I must challenge this post. While a slightly nervous horse is one thing a horse that bucks until it gets you off is another. It is one of the biggest rifts with naturalhorsemanship to stay aboard. GET OFF and get that horse trained. If not getting your own neck broken, you could harm the horse or someone else. I used to have a young friend who thought it was really funny to tap his horse in a certain place that the horse hated, it would buck and buck and buck. He was a young paramedic and thought it was funny. That horse was used by a young girl who thought he was the nicest horsey. I thought what is going to happen one day if she happens to touch that place and the horse explodes. It happened, she got hurt, and she never rode again, because she was afraid. Horses who do not know it is not OK to change direction, speed, or altitude without permission are not trained and are not ready for the show arena, and I do not care how many award winning riders have that age old attitude of don't get down, ride it out. It is the ONE thing I have EVER seen Pat Parelli yell at someone for. A woman had a very hot thoroughbred, way too much horse for her experience, or ability, the horse was starting to act up, in a crowded arena of clinic riders, She was asked to get down, but did not, would not, and the horse got worse, she was told VERY sternly GET OFF THAT HORSE. There are reasons some of us have forty or more years of lessons and training with NO serious injuries to horse or human........this is an area where ground work is essential, and I was taught NEVER let a horse get away with bad behavior, it re-enforces it. This horse bucked in the inside arena, got away with it, the next time .......got away with it, and soon, the horse thinks that is the expectation. Also, the horse should not be telling riders what to do, or it is not trained. It is just tolerating, until it decides not to. That is not a trained horse or a safe one. Even the most amazingly trained horses have an off day, or surprise inside, but I really do not believe in the stay on and fight tradition. If that horse had to be ponied for ten hours inside with a rider and without, it should have been trained properly, before someone, or the horse itself was hurt. Sometimes this type of problem needs a professional horse trainer. Many riders, ribbons and awards aside, are riders, not horsemen or horsewomen, and not trainers.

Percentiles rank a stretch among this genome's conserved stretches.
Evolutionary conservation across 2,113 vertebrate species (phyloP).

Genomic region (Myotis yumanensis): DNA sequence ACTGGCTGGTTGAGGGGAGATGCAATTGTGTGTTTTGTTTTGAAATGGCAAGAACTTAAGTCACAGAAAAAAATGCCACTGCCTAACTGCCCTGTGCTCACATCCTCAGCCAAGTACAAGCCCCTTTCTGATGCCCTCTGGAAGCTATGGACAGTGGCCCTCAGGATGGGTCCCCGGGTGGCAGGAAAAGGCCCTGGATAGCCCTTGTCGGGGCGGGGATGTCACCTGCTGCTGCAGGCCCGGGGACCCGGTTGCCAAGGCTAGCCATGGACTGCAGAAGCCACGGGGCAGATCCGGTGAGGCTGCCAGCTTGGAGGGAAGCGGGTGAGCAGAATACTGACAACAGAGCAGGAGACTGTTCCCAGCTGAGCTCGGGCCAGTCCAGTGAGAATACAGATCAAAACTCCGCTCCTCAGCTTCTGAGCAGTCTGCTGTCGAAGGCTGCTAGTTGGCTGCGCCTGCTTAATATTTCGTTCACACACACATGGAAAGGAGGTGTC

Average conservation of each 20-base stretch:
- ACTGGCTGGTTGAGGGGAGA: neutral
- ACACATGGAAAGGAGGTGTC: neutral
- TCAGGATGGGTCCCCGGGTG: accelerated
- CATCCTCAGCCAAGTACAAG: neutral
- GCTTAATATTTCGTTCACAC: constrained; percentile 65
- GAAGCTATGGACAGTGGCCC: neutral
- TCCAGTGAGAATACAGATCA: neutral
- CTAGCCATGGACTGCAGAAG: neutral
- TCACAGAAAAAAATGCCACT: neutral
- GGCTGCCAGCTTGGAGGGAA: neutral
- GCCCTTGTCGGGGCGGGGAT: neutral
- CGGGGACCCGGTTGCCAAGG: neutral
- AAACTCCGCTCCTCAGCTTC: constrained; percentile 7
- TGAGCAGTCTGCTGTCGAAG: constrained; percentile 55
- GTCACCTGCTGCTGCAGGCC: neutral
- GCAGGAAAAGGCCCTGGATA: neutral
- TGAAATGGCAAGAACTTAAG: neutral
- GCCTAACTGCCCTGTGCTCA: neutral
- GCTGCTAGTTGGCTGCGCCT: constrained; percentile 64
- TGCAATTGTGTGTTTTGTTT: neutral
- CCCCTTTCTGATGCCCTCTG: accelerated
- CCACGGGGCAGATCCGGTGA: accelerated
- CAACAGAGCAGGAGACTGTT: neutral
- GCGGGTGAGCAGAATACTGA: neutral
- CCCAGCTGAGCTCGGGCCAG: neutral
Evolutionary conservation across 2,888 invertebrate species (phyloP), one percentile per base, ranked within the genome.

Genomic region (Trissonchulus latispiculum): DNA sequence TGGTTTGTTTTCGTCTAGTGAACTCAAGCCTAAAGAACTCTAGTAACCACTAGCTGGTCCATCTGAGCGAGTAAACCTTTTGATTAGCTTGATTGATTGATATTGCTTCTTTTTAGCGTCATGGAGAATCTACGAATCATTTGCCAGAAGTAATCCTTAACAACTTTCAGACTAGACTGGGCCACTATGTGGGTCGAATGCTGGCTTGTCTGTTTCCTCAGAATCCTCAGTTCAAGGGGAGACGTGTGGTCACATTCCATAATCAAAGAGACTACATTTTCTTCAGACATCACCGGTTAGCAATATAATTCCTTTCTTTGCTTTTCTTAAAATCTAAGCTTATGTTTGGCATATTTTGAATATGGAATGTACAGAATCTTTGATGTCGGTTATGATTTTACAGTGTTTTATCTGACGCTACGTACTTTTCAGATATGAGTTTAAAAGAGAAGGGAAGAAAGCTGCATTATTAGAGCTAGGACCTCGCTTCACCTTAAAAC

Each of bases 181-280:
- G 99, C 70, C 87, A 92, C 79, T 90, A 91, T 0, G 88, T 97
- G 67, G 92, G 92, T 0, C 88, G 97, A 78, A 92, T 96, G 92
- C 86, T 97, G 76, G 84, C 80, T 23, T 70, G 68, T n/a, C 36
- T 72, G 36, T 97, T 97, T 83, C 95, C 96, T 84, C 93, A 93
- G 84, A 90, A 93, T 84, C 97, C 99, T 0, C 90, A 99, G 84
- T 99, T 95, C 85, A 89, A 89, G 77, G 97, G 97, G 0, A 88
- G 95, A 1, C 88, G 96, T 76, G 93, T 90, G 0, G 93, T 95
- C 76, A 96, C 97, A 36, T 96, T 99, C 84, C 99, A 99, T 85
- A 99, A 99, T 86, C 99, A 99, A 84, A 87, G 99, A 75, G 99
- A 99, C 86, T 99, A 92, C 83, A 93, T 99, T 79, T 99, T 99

Log in to reply.